Migraine Management Essential 6: Rescue Treatment
In a comprehensive Migraine management regimen, rescue treatment is an essential element. Rescue treatments are those that are used to treat Migraine attacks when abortive medications have failed or cannot be used. (See Migraine Management Essential 5: Abortive Treatment.)
No treatment is effective 100% of the time, so it’s important to have a “rescue” treatment to use when our first-line treatment fails. This should be planned and prescribed in advance so we don’t need to call our doctors, make a trip to the office, or end up in the emergency room if our abortive treatment fails us.
Rescue treatment may be one medication, a combination of medications, or a combination of medications and comfort measures such as cold packs. Medications used as rescue medications generally won’t work to abort a Migraine attack. Their purpose is to give us relief from the headache and other symptoms until the Migraine attack ends and to do so at home, keeping us out of the emergency room.
Prescription strength nonsteroidal anti-inflammatory drugs (NSAIDs) are very commonly used as rescue medications. These include:
- indomethacin (Indocin),
- ketorolac (Toradol),
- ketoprofen (Orudis),
- meloxicam (Mobic),
- diclofenac potassium (Cataflam, Cambia) (Cambia is a new brand name of diclofenac potassium that comes in a powder that’s mixed with water to be taken so that it works more quickly than tablets. It has been FDA approved for the acute treatment of Migraine.), and
Muscle relaxants are another type of medication often used as rescue medications. These include:
- baclofen (Lioresal),
- carisoprodol (Soma),
- cyclobenzaprine (Flexeril),
- methocarbamol (Robaxin),
- tizanidine (Zanaflex), and
Since nausea and vomiting are such common Migraine symptoms, medications to treat nausea are often used, alone or in combination with other medications. These include:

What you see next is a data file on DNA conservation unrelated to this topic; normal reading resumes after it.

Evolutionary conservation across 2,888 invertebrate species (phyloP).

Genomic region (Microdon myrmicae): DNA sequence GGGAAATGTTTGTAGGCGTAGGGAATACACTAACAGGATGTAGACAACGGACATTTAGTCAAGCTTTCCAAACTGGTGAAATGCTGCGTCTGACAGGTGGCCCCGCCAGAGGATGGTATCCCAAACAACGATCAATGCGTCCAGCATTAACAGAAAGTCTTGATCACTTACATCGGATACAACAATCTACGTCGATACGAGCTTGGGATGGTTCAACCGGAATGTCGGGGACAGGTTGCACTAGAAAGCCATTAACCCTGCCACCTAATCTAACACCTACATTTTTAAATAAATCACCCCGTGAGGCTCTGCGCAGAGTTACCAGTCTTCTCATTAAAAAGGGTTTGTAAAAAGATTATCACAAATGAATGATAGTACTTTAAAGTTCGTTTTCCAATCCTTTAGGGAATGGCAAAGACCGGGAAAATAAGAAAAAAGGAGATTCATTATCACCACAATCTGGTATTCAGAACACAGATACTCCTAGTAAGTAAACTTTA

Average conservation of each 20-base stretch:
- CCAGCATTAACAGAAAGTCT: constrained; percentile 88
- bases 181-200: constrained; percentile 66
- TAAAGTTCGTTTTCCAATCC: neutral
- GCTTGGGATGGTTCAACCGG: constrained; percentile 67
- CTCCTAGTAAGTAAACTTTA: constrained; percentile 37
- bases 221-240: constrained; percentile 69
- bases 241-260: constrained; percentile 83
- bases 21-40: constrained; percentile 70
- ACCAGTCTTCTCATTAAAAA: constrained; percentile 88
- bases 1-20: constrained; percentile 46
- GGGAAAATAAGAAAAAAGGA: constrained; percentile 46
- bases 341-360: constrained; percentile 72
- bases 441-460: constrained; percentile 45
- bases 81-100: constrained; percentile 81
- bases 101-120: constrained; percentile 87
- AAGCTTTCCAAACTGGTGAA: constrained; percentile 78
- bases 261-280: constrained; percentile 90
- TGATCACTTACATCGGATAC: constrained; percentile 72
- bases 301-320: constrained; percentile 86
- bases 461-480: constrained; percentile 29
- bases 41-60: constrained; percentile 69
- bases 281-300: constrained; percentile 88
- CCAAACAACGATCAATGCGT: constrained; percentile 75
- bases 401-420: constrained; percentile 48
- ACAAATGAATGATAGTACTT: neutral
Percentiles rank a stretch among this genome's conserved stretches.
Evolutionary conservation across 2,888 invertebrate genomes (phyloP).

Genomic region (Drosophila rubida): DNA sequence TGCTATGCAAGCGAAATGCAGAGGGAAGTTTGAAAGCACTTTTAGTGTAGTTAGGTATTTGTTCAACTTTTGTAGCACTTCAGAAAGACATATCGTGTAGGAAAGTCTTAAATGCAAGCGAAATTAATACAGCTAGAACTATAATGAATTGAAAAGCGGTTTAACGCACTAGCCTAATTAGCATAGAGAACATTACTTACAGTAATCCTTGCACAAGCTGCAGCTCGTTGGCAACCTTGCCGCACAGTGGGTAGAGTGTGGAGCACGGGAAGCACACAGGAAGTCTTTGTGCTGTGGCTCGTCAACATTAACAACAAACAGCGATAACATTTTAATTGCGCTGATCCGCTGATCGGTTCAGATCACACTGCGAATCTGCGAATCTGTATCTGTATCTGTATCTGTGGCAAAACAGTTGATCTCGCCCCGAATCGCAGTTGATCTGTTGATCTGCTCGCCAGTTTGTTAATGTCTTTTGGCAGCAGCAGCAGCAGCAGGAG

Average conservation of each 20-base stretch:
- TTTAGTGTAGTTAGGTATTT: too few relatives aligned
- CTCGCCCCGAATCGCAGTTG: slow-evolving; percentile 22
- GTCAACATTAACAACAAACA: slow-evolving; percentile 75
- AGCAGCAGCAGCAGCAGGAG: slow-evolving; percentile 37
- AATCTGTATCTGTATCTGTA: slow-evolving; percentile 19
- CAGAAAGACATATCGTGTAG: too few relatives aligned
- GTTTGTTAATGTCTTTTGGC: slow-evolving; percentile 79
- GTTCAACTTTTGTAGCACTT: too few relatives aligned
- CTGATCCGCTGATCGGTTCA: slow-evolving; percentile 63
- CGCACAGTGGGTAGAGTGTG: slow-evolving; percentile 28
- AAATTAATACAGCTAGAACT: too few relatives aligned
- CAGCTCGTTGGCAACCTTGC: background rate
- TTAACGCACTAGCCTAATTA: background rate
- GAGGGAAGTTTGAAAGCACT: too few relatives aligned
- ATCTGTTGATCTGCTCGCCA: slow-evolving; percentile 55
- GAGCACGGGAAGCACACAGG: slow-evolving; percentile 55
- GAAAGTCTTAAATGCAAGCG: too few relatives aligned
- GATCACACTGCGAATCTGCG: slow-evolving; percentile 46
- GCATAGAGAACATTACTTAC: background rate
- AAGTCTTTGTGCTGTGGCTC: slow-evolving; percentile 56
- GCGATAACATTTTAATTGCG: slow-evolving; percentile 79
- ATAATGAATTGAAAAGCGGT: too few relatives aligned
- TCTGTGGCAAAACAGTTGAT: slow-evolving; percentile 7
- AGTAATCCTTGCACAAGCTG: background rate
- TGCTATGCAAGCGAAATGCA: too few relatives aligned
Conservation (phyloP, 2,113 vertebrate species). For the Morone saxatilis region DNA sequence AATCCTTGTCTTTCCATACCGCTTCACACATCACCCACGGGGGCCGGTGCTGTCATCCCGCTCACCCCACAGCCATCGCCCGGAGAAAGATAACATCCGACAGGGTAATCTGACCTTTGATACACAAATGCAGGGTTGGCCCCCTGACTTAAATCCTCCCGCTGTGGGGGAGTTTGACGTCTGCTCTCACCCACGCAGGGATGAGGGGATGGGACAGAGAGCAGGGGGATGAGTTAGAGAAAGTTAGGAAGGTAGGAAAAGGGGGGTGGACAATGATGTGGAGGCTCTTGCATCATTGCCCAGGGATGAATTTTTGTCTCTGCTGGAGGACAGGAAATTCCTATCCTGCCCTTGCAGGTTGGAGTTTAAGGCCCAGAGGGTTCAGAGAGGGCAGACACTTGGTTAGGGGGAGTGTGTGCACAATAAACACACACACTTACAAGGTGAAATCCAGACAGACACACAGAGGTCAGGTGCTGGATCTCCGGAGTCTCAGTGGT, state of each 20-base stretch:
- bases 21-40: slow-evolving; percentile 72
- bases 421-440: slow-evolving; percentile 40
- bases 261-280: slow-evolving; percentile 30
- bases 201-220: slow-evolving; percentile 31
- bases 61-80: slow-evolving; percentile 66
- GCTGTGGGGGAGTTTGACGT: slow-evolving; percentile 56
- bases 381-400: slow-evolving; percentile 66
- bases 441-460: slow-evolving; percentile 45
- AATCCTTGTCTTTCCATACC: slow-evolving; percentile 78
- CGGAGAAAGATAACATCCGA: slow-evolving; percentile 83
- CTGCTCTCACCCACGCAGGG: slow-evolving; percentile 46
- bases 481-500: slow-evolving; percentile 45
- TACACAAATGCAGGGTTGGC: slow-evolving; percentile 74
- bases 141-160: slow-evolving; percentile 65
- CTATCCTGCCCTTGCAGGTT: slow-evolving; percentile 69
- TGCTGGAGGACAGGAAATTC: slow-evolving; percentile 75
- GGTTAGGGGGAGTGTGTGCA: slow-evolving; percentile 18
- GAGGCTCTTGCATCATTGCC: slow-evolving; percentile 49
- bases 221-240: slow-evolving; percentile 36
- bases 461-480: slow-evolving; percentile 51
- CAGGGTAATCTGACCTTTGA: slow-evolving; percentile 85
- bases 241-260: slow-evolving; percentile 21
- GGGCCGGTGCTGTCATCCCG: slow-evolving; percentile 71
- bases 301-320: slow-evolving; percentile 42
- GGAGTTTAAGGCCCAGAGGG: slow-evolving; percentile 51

- metoclopramide (Reglan),
- ondansetron (Zofran),
- prochlorperazine (Compazine),
- promethazine (Phenergan), and
Because research has shown that any use of opioids or barbiturates increases the risk of developing transformed Migraine, many doctors prefer to reserve the use of opioid pain relievers and barbiturates for use when other options have failed. They are, however, sometimes used as rescue treatments and include:
- compound medications with acetaminophen and codeine, hydrocodone, or oxycodone (Vidodin, Percocet);
- compound medications with butalbital (Fioricet, Fiorinal, Esgic);
- butorphanol (Stadol);
- hydromorphone (Dilaudid);
- meperidine (Demerol);
- nalbuphine (Nubain); and
As with many other elements of Migraine and Migraine treatment, rescue treatment can vary widely from one Migraineur to another and from one doctor to another. There are other types of medications that can be used as rescue treatments as well, depending on the preferences of both doctor and patient, including:
- medications for anxiety,
- sleep aids,
- antihistamines, and
Depending on your and your doctor’s preferences, what works for you, and your needs, rescue medications may be oral, suppository, nasal spray, or injectable. What’s important is that we have a rescue plan and treatment devised and in place before they’re needed.
If you haven’t been working with your current doctor very long, don’t be surprised if (s)he isn’t ready to work on rescue treatment with you. Selecting the right rescue treatment requires some experience with us and how we respond to treatments. It takes some time for our doctors to know which types of treatments we can handle too. Some of us can handle injecting ourselves, some don’t do so well. That said, rescue treatment is something our doctors should be willing to discuss from the beginning of our treatment, even if they’re not ready to choose rescue treatments until they’ve worked with us for a period of time.
It’s important to note that rescue treatments don’t always take the place of seeing a doctor or making a trip to the emergency room. If you’re having the worst Migraine ever, or if you’re experiencing new or frightening symptoms, it’s best to call your doctor or be checked out in the emergency room or an urgent care center.
This article represents the opinions, thoughts, and experiences of the author; none of this content has been paid for by any advertiser. The Migraine.com team does not recommend or endorse any products or treatments discussed herein. Learn more about how we maintain editorial integrity here.